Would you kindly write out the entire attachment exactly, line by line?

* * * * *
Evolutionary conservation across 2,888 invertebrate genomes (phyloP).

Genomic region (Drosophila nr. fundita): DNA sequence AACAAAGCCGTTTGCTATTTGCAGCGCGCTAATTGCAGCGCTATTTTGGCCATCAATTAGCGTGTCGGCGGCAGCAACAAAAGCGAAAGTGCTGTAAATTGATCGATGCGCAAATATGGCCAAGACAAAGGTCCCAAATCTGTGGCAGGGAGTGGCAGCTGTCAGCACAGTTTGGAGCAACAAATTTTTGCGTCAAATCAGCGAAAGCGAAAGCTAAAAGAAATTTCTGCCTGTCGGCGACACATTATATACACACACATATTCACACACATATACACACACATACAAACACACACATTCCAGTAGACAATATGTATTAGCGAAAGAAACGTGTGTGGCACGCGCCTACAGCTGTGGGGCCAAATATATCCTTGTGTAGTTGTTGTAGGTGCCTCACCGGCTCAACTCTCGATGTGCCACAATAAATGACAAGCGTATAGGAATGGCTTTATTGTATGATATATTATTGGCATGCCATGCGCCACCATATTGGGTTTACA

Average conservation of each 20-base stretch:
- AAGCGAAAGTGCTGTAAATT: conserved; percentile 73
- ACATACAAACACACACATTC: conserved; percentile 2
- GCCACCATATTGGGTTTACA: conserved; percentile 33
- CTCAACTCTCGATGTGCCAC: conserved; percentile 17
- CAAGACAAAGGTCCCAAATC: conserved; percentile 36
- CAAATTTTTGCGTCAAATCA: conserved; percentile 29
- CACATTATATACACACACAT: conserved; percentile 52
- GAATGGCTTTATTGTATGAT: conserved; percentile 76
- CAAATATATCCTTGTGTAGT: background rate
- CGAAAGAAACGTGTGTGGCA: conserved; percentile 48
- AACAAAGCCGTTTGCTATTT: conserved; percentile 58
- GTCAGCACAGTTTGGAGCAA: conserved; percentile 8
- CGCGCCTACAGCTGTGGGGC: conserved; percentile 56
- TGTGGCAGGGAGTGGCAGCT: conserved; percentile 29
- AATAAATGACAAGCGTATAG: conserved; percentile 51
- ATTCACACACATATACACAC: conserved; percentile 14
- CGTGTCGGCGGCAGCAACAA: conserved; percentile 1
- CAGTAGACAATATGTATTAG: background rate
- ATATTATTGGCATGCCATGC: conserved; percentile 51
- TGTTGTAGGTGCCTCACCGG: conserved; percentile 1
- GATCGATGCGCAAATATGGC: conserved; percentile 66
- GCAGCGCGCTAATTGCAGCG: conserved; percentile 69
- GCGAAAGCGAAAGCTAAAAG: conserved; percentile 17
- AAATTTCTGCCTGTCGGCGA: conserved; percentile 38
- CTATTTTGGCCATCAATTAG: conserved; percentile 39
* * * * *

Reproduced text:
Evolutionary conservation across 2,888 invertebrate genomes (phyloP).

Genomic region (Drosophila nr. fundita): DNA sequence AACAAAGCCGTTTGCTATTTGCAGCGCGCTAATTGCAGCGCTATTTTGGCCATCAATTAGCGTGTCGGCGGCAGCAACAAAAGCGAAAGTGCTGTAAATTGATCGATGCGCAAATATGGCCAAGACAAAGGTCCCAAATCTGTGGCAGGGAGTGGCAGCTGTCAGCACAGTTTGGAGCAACAAATTTTTGCGTCAAATCAGCGAAAGCGAAAGCTAAAAGAAATTTCTGCCTGTCGGCGACACATTATATACACACACATATTCACACACATATACACACACATACAAACACACACATTCCAGTAGACAATATGTATTAGCGAAAGAAACGTGTGTGGCACGCGCCTACAGCTGTGGGGCCAAATATATCCTTGTGTAGTTGTTGTAGGTGCCTCACCGGCTCAACTCTCGATGTGCCACAATAAATGACAAGCGTATAGGAATGGCTTTATTGTATGATATATTATTGGCATGCCATGCGCCACCATATTGGGTTTACA

Average conservation of each 20-base stretch:
- AAGCGAAAGTGCTGTAAATT: conserved; percentile 73
- ACATACAAACACACACATTC: conserved; percentile 2
- GCCACCATATTGGGTTTACA: conserved; percentile 33
- CTCAACTCTCGATGTGCCAC: conserved; percentile 17
- CAAGACAAAGGTCCCAAATC: conserved; percentile 36
- CAAATTTTTGCGTCAAATCA: conserved; percentile 29
- CACATTATATACACACACAT: conserved; percentile 52
- GAATGGCTTTATTGTATGAT: conserved; percentile 76
- CAAATATATCCTTGTGTAGT: background rate
- CGAAAGAAACGTGTGTGGCA: conserved; percentile 48
- AACAAAGCCGTTTGCTATTT: conserved; percentile 58
- GTCAGCACAGTTTGGAGCAA: conserved; percentile 8
- CGCGCCTACAGCTGTGGGGC: conserved; percentile 56
- TGTGGCAGGGAGTGGCAGCT: conserved; percentile 29
- AATAAATGACAAGCGTATAG: conserved; percentile 51
- ATTCACACACATATACACAC: conserved; percentile 14
- CGTGTCGGCGGCAGCAACAA: conserved; percentile 1
- CAGTAGACAATATGTATTAG: background rate
- ATATTATTGGCATGCCATGC: conserved; percentile 51
- TGTTGTAGGTGCCTCACCGG: conserved; percentile 1
- GATCGATGCGCAAATATGGC: conserved; percentile 66
- GCAGCGCGCTAATTGCAGCG: conserved; percentile 69
- GCGAAAGCGAAAGCTAAAAG: conserved; percentile 17
- AAATTTCTGCCTGTCGGCGA: conserved; percentile 38
- CTATTTTGGCCATCAATTAG: conserved; percentile 39